In this issue of The Shield, study hall is a hot topic. Extend the time? Don’t extend the time? Is it beneficial, or is it not? At Westmont High School, study hall is a duration of twenty five minutes squeezed between break/brunch and second period. In this time, students are given various opportunities in each different class room they step into. Some teachers run silent study halls, purely to use the time for silent study purposes, other teachers have laid back study halls where students can talk and study, or work on projects and homework. Study hall is also an opportunity for students to turn in late or missing assignments, make up tests/ quizzes, and receive a teacher’s aid in the respective classrooms. It is my strong opinion that study hall is just not long enough.
A student is sick, or requires a test/exam retake? Where is the time to do that? Study hall. The time construct fails to nurture a proper environment for students who need to retake lengthier tests/exams. If study hall occurred over a longer duration of time, it would leave ample time for students to finish exams in one sitting rather than coming in multiple study halls, or even during lunch or after school.
Some study halls are packed, filled to the max with eager students awaiting the aid of their teachers. If study hall was longer this would provide ample time for teachers to be able to answer more students’ questions or help further grow their education in the way that student seeks. A great example of this is English class essays. Students who seek to review their essays with their teacher do so through study hall, but if it takes at minimum five minutes per student, this leaves the teacher able to only assist a maximum of 5 students per study hall, or 25 students a week. Where this is a large number of students, that is equivalent to a smaller or average sized classroom at Westmont. This also does not account for students that may have questions or need to receive direction.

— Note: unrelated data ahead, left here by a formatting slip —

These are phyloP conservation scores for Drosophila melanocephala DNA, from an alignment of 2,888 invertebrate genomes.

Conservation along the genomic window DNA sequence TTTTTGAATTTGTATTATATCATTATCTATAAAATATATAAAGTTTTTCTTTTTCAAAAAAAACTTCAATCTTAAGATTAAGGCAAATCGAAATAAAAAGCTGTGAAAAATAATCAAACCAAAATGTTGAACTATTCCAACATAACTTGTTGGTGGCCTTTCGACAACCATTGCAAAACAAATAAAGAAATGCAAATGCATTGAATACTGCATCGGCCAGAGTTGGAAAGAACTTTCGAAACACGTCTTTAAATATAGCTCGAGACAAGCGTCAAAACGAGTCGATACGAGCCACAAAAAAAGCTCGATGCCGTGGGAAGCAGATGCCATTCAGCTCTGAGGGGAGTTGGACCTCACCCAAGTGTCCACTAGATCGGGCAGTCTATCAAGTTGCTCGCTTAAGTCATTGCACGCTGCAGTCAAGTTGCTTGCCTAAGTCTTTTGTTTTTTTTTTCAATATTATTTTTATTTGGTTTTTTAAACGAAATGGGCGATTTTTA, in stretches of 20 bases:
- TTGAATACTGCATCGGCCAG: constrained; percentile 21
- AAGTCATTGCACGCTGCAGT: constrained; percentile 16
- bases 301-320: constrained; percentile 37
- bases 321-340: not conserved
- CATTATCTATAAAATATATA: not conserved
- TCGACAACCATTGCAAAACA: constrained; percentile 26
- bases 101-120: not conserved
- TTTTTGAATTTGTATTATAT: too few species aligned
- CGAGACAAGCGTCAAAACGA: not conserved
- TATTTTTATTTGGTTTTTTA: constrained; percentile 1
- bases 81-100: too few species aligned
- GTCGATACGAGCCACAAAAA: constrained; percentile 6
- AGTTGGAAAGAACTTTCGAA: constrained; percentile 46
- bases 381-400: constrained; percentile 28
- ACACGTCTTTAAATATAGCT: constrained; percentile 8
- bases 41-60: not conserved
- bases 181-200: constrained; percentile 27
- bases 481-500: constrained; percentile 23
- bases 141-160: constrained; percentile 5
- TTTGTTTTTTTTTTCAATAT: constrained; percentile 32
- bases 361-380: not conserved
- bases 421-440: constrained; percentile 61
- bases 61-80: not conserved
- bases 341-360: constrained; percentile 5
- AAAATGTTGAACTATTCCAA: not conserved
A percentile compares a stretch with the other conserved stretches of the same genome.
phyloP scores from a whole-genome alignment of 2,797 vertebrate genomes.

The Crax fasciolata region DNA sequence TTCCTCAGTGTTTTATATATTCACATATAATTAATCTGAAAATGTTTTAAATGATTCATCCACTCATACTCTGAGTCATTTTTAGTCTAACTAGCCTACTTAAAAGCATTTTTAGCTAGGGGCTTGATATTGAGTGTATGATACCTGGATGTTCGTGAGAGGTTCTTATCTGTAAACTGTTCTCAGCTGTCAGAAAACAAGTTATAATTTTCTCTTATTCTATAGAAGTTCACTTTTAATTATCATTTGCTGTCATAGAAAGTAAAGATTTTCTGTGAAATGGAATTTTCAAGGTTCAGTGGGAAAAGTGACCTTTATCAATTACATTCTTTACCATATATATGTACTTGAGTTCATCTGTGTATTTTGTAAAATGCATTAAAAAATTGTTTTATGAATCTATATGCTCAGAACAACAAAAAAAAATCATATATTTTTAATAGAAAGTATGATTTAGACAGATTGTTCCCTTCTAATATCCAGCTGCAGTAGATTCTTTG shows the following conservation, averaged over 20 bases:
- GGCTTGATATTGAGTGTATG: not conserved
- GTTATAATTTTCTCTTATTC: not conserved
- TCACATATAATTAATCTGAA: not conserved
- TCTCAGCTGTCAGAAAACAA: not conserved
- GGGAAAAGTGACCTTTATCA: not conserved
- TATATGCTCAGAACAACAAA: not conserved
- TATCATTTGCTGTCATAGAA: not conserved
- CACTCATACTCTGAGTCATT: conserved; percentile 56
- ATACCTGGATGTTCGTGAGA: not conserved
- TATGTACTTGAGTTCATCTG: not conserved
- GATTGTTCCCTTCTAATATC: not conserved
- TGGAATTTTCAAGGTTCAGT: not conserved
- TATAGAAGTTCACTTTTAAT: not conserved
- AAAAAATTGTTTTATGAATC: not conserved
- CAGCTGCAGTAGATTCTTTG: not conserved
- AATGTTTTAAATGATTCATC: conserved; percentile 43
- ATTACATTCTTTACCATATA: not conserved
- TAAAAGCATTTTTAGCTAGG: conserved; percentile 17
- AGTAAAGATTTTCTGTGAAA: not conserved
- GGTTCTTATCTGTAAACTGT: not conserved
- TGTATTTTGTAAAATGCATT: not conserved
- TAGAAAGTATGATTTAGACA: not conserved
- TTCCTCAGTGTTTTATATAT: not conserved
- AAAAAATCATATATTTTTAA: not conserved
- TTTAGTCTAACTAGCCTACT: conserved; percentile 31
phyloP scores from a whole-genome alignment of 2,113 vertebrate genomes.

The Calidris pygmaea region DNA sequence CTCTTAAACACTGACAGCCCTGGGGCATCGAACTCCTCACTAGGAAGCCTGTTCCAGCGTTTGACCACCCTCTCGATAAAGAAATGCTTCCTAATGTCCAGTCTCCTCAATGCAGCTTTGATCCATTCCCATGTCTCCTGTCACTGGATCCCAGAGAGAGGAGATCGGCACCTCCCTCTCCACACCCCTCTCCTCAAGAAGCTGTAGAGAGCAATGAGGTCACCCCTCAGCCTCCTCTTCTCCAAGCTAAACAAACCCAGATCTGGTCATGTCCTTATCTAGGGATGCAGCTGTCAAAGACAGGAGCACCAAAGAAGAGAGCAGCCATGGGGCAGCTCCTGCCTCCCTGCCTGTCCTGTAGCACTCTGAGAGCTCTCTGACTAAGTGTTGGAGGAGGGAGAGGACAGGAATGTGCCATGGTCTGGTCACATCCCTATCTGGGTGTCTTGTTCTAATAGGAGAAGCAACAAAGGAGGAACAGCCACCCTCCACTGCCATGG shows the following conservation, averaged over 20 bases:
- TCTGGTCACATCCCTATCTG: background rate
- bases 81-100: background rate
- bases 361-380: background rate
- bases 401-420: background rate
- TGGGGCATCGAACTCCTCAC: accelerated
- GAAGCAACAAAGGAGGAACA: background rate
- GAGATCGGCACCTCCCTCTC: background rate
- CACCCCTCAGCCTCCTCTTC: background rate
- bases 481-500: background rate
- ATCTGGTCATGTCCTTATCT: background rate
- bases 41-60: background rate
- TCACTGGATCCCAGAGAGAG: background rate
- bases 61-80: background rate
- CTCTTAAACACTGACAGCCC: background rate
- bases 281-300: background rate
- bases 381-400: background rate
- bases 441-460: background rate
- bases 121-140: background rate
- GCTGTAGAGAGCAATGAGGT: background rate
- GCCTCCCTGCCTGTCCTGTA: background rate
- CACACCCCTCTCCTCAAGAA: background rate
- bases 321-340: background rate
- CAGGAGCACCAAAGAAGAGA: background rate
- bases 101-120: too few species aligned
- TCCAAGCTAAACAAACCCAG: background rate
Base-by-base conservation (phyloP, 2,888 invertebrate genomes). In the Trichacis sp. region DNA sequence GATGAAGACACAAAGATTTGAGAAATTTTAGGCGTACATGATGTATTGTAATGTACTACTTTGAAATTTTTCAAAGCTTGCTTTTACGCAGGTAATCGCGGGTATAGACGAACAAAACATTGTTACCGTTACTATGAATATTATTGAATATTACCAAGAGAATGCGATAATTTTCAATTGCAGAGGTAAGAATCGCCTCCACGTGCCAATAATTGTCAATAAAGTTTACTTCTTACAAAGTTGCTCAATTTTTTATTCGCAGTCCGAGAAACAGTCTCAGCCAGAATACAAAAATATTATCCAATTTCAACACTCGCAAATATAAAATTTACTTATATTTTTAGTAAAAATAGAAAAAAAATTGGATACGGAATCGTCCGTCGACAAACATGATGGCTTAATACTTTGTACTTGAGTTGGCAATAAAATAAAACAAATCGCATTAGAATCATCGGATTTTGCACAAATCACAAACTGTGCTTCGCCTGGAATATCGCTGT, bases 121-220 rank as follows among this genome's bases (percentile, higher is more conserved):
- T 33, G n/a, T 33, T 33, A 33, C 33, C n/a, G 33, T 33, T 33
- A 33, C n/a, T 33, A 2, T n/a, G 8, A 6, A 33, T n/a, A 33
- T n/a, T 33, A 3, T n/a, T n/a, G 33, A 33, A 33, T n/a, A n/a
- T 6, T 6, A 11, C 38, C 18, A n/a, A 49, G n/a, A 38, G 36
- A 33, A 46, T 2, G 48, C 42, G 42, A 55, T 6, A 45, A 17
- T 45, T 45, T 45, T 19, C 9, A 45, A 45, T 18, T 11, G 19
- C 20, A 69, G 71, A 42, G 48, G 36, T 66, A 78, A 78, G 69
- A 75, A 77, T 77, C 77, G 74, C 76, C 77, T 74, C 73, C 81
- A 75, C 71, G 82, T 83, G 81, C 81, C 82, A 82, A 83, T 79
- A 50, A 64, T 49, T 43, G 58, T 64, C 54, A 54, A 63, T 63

Westmont’s most valuable members are its teachers. Who just so happen to be human, and need just as much of a break as students, which is where a longer study hall would become of value to teachers. Having to give up lunch or a duration of time after school to help a student is unpaid for time given to students by some teachers. If we extended study halls this would limit the amount of students who need to come in during lunch and after school, not only giving the students a break in between classes but teachers. Lastly, if there is more time during study hall, more being done, this also gives teachers the ability to prep or work more efficiently.
It is evidently obvious that both students and teachers would benefit from a longer study hall when considering: the time it takes to focus and get true studying done, test taking time, and the benefit of more time for both the students and teachers.